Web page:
## Key Takeaway:

- The MROUND function in Excel is a formula used for rounding numbers to desired multiples, making it easier to work with large sets of data and perform calculations.
- To use the MROUND function, simply input the number you want to round and the desired multiple as arguments within the formula. There are also additional syntax options, such as using negative multiples or using a dynamic multiple input.
- Advantages of using the MROUND function include its specificity and versatility in rounding numbers, as well as its ability to handle negative multiples. However, there are known issues with the function, such as inaccuracies in rounding with certain multiples and limitations in compatibility with older versions of Excel.

Are you frustrated trying to figure out how to use the MROUND function in Excel? Look no further. This article unpacks the MROUND formulae and provides tips to help you use it with confidence.

## MROUND function in Excel

The **MROUND** function in Excel allows users to round numbers to a specified multiple. This function is useful when dealing with financial or accounting data that needs to be rounded off to the nearest multiple.

One can use this function to round numbers up or down to the nearest specified multiple. It takes two arguments: the number to be rounded and the multiple to which it should be rounded.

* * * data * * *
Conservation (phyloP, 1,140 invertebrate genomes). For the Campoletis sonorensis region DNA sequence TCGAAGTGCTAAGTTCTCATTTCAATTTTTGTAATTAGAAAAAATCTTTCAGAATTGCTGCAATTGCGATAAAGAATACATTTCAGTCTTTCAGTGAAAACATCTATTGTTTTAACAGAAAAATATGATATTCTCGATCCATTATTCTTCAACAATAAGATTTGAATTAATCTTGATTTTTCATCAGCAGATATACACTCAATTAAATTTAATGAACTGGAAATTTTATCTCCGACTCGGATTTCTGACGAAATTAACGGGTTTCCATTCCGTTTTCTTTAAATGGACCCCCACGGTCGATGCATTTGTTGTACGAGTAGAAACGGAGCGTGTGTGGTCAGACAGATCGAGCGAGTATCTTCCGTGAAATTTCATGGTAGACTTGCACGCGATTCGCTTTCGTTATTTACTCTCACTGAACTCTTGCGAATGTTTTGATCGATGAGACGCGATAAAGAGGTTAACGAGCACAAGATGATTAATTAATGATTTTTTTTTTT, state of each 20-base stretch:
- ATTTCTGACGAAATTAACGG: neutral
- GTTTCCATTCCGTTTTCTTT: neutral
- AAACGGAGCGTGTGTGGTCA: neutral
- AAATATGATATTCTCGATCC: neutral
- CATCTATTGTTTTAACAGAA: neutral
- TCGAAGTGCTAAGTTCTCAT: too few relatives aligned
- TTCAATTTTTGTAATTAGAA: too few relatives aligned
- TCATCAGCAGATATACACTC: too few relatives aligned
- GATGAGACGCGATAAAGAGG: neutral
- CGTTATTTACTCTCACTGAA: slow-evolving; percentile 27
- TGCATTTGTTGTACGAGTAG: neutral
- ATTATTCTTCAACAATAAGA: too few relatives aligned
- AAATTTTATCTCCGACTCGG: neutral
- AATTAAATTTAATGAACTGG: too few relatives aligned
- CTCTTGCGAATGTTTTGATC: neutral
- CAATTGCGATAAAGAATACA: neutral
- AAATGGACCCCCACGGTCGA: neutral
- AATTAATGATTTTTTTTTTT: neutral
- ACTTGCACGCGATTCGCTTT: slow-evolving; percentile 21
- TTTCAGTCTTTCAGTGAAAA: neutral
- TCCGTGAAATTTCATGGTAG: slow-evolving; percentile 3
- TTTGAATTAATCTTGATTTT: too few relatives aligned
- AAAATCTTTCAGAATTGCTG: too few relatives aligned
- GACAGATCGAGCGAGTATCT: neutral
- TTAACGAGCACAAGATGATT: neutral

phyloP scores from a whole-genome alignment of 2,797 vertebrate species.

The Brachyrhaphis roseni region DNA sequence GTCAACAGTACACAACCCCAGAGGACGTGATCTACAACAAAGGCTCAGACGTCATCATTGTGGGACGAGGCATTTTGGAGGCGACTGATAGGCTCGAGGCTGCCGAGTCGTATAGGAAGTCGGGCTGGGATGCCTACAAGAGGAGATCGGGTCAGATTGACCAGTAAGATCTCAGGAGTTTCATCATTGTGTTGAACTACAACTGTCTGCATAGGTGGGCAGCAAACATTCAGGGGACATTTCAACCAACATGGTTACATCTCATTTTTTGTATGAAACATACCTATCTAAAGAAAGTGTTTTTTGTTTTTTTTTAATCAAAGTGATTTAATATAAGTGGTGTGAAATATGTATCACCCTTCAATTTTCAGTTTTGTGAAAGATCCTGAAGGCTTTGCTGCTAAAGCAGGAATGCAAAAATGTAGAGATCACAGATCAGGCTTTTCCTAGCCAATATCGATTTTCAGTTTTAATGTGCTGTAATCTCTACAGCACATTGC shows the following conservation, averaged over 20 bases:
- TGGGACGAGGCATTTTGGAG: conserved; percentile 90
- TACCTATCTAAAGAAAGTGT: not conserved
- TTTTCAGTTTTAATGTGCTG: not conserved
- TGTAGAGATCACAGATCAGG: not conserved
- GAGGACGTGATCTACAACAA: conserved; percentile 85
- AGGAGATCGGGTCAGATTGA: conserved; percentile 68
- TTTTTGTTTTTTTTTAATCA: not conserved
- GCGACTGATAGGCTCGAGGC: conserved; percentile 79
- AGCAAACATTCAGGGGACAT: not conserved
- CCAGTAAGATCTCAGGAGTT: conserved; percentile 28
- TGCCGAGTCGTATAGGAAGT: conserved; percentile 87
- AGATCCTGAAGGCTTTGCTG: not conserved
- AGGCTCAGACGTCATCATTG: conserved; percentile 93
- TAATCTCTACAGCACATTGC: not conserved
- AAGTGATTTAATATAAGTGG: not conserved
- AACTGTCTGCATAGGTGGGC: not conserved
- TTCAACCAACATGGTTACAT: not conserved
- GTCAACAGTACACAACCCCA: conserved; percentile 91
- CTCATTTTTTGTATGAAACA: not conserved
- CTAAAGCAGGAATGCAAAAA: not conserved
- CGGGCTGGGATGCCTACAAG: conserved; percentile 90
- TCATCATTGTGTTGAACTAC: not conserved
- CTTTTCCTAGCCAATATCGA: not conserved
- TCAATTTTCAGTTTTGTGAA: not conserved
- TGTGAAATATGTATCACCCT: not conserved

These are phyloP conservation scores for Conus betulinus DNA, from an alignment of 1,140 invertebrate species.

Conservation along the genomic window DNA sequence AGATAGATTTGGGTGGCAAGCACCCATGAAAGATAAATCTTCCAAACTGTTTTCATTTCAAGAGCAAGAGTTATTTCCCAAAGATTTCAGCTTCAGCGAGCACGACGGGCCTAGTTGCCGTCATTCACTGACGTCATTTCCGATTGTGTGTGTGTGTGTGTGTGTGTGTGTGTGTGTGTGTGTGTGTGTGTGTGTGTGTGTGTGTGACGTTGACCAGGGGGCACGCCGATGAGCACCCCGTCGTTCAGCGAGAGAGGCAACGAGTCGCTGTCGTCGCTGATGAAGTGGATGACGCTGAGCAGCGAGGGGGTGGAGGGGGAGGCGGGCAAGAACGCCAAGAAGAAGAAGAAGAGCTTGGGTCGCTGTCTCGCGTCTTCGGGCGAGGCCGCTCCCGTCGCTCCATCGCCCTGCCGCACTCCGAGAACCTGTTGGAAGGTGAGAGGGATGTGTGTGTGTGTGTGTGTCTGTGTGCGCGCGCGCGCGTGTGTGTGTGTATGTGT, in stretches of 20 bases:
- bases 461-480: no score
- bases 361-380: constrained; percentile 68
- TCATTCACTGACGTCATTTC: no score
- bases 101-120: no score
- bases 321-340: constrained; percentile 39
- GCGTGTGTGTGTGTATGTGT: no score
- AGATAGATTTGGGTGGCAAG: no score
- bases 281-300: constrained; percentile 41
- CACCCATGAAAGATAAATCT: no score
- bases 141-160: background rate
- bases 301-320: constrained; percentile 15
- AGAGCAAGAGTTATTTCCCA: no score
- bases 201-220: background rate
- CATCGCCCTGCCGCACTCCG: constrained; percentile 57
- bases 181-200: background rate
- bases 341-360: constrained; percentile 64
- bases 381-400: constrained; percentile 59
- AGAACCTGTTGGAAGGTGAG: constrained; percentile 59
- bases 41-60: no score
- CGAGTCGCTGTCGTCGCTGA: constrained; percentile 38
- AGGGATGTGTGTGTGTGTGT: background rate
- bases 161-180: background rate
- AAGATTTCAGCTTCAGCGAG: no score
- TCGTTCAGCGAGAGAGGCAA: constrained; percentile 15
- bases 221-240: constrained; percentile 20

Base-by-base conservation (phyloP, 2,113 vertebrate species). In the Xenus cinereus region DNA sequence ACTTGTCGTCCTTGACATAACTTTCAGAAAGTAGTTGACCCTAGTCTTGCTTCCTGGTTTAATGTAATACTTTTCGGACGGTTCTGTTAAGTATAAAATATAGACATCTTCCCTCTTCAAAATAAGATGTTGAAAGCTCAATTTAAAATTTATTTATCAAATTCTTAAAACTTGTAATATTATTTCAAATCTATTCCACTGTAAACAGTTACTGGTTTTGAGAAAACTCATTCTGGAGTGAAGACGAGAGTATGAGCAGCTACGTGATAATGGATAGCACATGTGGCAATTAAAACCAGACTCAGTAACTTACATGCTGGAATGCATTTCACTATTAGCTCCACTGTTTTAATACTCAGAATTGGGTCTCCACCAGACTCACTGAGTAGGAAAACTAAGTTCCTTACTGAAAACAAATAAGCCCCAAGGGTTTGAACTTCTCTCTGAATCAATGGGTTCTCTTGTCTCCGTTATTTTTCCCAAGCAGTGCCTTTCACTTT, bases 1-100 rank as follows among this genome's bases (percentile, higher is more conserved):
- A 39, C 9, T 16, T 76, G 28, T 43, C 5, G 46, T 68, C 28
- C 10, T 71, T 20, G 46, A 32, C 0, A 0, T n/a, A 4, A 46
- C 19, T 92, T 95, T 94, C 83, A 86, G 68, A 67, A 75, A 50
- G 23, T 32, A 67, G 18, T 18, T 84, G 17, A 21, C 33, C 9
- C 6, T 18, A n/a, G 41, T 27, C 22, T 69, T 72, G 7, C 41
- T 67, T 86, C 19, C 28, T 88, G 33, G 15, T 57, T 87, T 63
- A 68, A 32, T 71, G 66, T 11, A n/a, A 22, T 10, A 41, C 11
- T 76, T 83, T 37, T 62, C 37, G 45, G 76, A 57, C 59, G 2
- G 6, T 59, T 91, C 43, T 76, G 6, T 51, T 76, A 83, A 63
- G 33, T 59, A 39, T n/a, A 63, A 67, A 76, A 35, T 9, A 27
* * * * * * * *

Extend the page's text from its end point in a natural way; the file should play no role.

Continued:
By using **MROUND**, one can easily round off numbers to the nearest integer, 10, or 100, depending on the needs of the analysis. This function is especially useful when dealing with a large amount of data that needs to be processed quickly and accurately. It can save time and reduce errors that can occur when manual rounding off is done.

Unique details about the **MROUND** function include its ability to handle negative numbers as well as positive numbers. It rounds the absolute value of the number to the nearest multiple and then restores the sign of the number. This makes it effective when working with both debits and credits in accounting.

It is rumored that the **MROUND** function was developed after numerous financial analysts complained about the inaccuracies present in manually rounding financial data. The development team saw the need for a function that could round off numbers accurately and quickly, hence **MROUND** was born.

Overall, the **MROUND** function is a powerful tool in Excel that saves time and facilitates accurate data analysis. Its ability to handle negative numbers and its quick accuracy have made it a favorite among financial analysts.

## How to use the MROUND function

Understand **MROUND** syntax and arguments to use it right! Learn the formula with ‘How to use the MROUND function’. Examples show how to round to significant figures, multiples, and more with **MROUND**.